Trial of an appeal issue of mental competency of a Nevada County man convicted in 1997 of the murder of a Nevada County couple is set for federal court in Texarkana later this month.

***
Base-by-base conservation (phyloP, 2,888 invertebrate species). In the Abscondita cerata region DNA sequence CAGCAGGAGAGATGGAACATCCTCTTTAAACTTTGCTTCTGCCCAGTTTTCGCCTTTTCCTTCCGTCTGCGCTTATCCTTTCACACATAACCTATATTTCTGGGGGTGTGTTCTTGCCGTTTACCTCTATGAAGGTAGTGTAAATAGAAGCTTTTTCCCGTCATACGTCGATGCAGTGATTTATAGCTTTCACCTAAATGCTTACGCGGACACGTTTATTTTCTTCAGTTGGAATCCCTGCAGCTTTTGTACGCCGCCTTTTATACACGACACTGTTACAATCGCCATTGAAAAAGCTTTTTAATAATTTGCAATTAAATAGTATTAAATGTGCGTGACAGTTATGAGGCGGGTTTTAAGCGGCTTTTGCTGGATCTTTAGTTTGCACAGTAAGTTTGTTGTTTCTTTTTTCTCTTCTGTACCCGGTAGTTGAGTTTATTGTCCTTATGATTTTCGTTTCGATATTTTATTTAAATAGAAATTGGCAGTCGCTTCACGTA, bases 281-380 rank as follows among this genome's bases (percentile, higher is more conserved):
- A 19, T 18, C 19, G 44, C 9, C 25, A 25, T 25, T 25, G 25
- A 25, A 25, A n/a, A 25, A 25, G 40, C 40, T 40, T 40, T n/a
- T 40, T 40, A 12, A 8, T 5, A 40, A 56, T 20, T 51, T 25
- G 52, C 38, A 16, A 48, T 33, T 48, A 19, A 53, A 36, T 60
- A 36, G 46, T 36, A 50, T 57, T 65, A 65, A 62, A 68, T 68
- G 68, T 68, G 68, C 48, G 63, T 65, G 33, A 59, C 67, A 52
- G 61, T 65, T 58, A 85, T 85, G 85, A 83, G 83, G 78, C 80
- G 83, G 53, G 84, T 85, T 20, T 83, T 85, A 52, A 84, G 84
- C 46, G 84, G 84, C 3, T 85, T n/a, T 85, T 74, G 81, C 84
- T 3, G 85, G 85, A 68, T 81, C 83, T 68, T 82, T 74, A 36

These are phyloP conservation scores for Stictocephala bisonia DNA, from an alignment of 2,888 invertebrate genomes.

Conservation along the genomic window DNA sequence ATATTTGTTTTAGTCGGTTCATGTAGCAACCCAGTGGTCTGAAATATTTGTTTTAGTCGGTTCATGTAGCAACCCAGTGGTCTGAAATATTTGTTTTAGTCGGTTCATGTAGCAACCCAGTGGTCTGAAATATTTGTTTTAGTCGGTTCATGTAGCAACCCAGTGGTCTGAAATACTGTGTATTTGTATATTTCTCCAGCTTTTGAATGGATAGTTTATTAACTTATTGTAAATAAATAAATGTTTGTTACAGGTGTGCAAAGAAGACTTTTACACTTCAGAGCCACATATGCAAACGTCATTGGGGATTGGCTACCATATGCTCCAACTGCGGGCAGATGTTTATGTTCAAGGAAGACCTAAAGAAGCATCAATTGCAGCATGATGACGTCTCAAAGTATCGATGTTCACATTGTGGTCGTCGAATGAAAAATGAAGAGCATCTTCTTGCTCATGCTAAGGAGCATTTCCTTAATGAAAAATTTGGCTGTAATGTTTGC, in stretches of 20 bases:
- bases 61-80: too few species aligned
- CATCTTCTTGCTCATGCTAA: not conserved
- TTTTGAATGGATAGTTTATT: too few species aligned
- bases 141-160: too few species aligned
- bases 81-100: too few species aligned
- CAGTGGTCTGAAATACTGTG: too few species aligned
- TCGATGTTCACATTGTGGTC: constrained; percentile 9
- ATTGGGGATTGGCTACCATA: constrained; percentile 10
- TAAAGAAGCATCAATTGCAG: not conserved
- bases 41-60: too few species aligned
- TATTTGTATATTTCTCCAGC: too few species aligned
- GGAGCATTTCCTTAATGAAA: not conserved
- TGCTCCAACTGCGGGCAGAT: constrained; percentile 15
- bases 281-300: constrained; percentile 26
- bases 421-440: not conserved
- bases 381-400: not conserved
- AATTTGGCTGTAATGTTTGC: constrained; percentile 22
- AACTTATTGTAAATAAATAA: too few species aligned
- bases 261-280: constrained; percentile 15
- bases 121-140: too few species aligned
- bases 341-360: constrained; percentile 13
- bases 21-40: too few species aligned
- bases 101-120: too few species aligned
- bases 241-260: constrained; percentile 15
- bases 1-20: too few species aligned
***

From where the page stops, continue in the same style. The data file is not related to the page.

Trial of an appeal issue of mental competency of a Nevada County man convicted in 1997 of the murder of a Nevada County couple is set for federal court in Texarkana later this month. Joe Louis Dansby, 60, has been incarcerated on death row for 16 years as the federal appeal of his death sentence has been contested under the U. S. Supreme Court ruling in Atkins v. Virginia, which affirmed that a mentally retarded individual cannot be executed. U. S. District Judge Harry F. Barnes ruled in April, 2010, that issues concerning Dansby's mental competency to understand the proceedings against him and his rights within those proceedings had been sufficiently raised to merit a determination of his mental competency. Trial of that issue is at the heart of a three-day hearing set to begin July 24 in Texarkana before U. S. District Judge Susan Hickey, now that Judge Barnes has taken senior status. Repeated attempts to have professional experts examine Dansby to determine his mental competency and capacity have failed because Dansby has refused to cooperate with anyone during his 16 years in prison to the extent that his physical health has been threatened by disease, according to court documents. “Mr. Dansby remains incompetent to proceed in the present habeas action,” Public Defender Scott Braden argues in a May 10 filing before the court. “His condition has steadily deteriorated over time. In July of 2012, Mr. Dansby was transferred from Varner Supermax to Ouachita River Correctional Unit Hospital in Malvern, Arkansas. During that time he was diagnosed as having degenerative disc disease, which paralyzed his legs and made both his bladder and bowels incontinent as well as a necrotizing fasciitis to his left forearm.” In a footnote, Braden explains that the “necrotizing fasciitis” is commonly known as “flesh eating bacteria,” and is the result of Dansby living in squalor in his own waste in his prison cell, refusing medical treatment in favor of “divine intervention,” and maintaining that the disc condition is the result of a beating by guards. Braden argues that prison medical records will show that Dansby is delusional concerning his back condition and refusal of medical care. “These various facilities have not treated Mr. Dansby for any mental illness,” Braden notes. “Counsel needs to prove that there is a likelihood that Mr. Dansby will regain competency if treated.” Arguing that Dansby's appeal on its merits must be delayed until he is treated sufficiently to regain competency, Braden notes that the issues in the July 24 hearing revolve around that necessity in order for Dansby to be able to assist in his own defense, as is his right. “The parties are expected to contest whether Joe Dansby's mental disease or defect substantially affects his ability to make rational decisions with respect to these habeas proceedings, in particular with respect to pursuing or abandoning a claim that he is mentally retarded and, therefore, ineligible for execution,” Braden writes. As a matter of law, Braden said the issue of whether Dansby's assistance is necessary in the proceedings will also be at issue. Braden anticipates introducing evidence from Dansby's correspondence, from photos of his cell conditions, testimony from various experts, state records, deposition testimony from various prison officials, and extensive evidence regarding the mental history of Dansby's family, he notes in pretrial filings. Assistant Attorney General Pamela Rumpz argues for the state that Dansby's mental competence is irrelevant to his appeal and that the trial court record in Nevada County Circuit Court is sufficient to establish the facts involved in his appeal. Rumpz intends to present evidence concerning Dansby's correspondence while in prison, DNA evidence presented at trial in circuit court, deposition testimony from various experts and prison officials, testimony from Dr. Roger B. Moore, Jr., of Cary, N.C., as to his findings in evaluating Dansby, and possible testimony from Dansby as to his relationship with his attorneys and his desire to pursue an appeal.